Today, the market is decidedly different. The Middle East has become increasingly diverse, therefore to cater and market to this region, we will need to increase the diversity of our teams. A diverse team of people who understand the different cultures, values and ways of interacting can help the company engage with a diverse audience and reach new customers in different cultural, ethnic, or social groups.

  • Choosing the right agency partner amidst a growing industry

While interaction with consumers can be conducted through various mediums, all pathways seem to lead to the digital platforms where they are most vocal. This funnel effect places tremendous pressure on the need to respond to consumers quickly, especially through social media. The need to respond promptly has led to new ways in working with agencies, who now act more like strategic partners, which has, in turn, led to migrating the important challenges that our industry faces. Therefore, finding the right agency is key in ensuring consistent messaging and strategy.

  • Responsible marketing

Today, we have an abundance of tools to help us affirm the relevance of our category efforts amongst target audiences. This is unprecedented and allows us to transform stakeholder engagement across all categories, be they consumers, customers, employees, government, and even competition. Consumers have a major say in the way we do business. Today, they form a relationship with companies and brands that goes beyond products or services; they want to connect to the brand on an emotional level. This means that communicating in a human-like manner, rather than in purely corporate terms, is more important than ever before. Communicating on community-relevant issues, such as sustainability programs and so on, helps to portray companies in a more approachable light.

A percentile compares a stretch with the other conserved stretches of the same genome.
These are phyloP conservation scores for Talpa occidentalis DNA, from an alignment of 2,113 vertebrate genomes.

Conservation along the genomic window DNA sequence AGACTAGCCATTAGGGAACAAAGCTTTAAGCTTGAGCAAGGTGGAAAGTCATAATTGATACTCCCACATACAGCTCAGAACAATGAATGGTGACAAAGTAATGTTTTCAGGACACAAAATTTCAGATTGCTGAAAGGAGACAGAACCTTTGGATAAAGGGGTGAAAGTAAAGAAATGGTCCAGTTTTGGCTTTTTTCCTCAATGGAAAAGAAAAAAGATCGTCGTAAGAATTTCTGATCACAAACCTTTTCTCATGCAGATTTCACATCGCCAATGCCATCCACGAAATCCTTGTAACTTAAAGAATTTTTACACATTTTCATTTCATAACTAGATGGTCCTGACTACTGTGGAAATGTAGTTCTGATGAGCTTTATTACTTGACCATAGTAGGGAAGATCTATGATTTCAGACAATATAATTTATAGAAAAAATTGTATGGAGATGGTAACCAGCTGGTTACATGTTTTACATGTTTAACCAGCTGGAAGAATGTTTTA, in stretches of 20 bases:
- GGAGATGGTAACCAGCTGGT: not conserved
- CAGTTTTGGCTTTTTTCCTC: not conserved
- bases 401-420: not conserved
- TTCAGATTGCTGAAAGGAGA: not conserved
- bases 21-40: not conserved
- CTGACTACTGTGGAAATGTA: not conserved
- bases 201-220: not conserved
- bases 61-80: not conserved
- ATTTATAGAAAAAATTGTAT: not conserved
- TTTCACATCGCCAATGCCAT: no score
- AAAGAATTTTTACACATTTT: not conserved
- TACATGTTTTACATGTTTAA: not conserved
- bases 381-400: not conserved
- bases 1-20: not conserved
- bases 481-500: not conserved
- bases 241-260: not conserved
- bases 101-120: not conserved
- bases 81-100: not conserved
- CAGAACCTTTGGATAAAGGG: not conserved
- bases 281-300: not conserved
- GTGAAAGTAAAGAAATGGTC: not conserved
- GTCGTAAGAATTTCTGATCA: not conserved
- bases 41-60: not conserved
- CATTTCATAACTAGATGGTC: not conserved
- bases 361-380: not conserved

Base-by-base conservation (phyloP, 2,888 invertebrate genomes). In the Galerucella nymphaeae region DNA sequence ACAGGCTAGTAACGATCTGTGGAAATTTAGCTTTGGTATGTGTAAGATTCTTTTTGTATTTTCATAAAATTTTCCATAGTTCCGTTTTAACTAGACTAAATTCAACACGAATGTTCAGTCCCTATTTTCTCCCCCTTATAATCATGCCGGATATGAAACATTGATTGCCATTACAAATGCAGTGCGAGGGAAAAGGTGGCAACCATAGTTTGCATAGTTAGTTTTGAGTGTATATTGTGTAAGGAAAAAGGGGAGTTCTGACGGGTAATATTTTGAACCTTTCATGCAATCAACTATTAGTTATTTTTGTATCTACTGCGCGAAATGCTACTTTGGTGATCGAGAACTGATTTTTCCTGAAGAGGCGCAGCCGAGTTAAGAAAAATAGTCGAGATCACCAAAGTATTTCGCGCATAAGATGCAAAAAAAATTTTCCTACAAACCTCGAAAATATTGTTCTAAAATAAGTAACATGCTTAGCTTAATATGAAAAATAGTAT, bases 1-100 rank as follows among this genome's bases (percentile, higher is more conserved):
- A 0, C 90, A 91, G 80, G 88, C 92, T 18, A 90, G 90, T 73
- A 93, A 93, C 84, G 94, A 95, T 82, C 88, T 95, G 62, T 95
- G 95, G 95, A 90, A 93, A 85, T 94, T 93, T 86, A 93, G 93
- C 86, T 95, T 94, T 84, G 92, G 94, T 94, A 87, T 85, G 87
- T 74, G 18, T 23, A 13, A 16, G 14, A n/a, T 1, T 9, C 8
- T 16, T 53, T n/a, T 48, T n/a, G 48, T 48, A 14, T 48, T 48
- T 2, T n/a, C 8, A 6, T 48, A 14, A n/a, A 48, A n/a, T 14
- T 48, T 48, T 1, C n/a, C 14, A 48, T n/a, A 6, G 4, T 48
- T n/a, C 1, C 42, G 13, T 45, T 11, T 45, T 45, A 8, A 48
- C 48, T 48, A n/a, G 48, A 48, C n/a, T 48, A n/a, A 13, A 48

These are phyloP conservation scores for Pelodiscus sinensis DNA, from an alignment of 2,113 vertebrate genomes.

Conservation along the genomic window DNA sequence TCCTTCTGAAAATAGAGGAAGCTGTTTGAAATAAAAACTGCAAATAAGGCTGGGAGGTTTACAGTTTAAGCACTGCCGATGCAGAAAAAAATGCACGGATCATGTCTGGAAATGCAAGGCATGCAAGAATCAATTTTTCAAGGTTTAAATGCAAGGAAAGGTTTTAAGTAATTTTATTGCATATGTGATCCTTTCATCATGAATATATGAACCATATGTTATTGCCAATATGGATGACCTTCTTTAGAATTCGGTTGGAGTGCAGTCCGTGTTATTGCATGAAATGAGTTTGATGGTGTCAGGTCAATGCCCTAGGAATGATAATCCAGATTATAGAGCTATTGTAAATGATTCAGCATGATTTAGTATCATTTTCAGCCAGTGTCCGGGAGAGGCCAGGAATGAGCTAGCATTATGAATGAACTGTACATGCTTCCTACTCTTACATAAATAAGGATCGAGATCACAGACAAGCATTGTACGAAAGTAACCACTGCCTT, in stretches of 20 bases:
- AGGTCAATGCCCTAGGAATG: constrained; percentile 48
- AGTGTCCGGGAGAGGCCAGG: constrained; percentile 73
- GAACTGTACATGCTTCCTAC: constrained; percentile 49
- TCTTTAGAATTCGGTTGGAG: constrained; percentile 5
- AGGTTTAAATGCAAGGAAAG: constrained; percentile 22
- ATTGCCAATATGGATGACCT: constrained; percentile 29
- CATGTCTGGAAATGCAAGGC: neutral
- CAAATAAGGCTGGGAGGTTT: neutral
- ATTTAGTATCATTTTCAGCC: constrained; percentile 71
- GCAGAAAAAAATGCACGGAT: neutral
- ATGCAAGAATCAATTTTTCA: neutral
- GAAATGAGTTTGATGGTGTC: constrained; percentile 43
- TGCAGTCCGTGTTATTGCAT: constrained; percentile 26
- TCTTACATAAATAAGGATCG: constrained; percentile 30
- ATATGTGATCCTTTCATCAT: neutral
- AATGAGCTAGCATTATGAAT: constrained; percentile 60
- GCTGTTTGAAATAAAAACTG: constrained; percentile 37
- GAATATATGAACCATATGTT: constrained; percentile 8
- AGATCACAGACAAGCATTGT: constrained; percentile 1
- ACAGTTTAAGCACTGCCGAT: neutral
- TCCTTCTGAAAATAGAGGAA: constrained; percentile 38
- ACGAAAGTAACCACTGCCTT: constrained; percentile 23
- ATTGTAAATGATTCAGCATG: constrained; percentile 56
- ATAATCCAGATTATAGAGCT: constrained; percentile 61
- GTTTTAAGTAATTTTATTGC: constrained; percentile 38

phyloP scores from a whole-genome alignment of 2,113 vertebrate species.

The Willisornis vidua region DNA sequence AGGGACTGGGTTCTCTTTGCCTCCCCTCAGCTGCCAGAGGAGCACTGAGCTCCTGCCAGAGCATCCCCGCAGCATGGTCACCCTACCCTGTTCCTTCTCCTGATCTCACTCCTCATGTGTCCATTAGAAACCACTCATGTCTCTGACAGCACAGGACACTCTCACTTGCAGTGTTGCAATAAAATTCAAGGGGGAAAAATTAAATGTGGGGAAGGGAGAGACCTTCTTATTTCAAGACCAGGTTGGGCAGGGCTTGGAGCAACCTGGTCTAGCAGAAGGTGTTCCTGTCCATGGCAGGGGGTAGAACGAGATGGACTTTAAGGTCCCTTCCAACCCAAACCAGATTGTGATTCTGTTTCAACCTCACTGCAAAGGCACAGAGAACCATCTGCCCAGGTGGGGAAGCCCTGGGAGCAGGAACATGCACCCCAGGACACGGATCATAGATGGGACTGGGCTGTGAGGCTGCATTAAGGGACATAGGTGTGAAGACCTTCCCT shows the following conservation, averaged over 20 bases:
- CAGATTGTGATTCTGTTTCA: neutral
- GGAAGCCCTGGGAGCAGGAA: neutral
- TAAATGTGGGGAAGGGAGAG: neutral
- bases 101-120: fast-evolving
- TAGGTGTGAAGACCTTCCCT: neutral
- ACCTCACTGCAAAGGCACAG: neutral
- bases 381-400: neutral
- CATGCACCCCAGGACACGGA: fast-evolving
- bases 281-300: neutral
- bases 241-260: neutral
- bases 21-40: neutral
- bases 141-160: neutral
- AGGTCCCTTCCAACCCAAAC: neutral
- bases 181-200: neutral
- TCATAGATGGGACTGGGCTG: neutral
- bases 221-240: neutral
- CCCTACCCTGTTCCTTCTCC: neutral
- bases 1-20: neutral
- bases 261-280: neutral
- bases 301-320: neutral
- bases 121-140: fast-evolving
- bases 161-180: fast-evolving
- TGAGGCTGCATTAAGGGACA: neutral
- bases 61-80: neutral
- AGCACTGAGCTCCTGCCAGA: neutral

How are these addressed and reflected in the internal structure of marketing teams? (For instance, some brands have in-house agencies; others have more specific skill sets and divisions in-house such as PepsiCo’s consumer engagement division).

  • Combination of internal and external teams

We have built strong in-house capabilities, which redirect the role of marketing teams towards strategic advisory and big campaign involvement. In some cases, certain skills have become an in-house requirement for our companies worldwide, such as consumer engagement, brand activations, brand PR, e-commerce, and social media management. Brand guardianship was outsourced to agencies. Today our success lies in hiring subject matter experts in the field.

  • New skillsets

In the future, companies will need to build unprecedented skillsets that translate into capable technology-savvy employees who are able to shift in the human-internet interface demands. The widespread adoption of artificial intelligence (AI) voice-activated virtual assistant technology will have major implications for almost every B2C company, but for FMCG and CPG companies the implications could be absolutely massive.

  • Artificial intelligence

Ordering more supplies when one is running low by speaking instructions to a voice-activated AI tool has already become common practice in many households where AI assistants are present. It is reasonable to expect that this trend will reach significant new heights in the years to come.

IN-DEPTH: A study on how AI is transforming most industries today

  • Digital transformation

Companies that develop and implement strategies that make the most of digitization will be able to gain a foothold in the market.

How has the importance of the marketer within an organization changed?

  • Marketers have become chief officers for commercial growth of the company

Today’s Marketing VP is more than an advocate for the brand, they have become Commercial Growth Officers. Our roles have changed significantly. We are taking on expanded responsibility for commercial, digital commerce, customer experience, innovation, sales, and even IT.

  • The importance of marketers has risen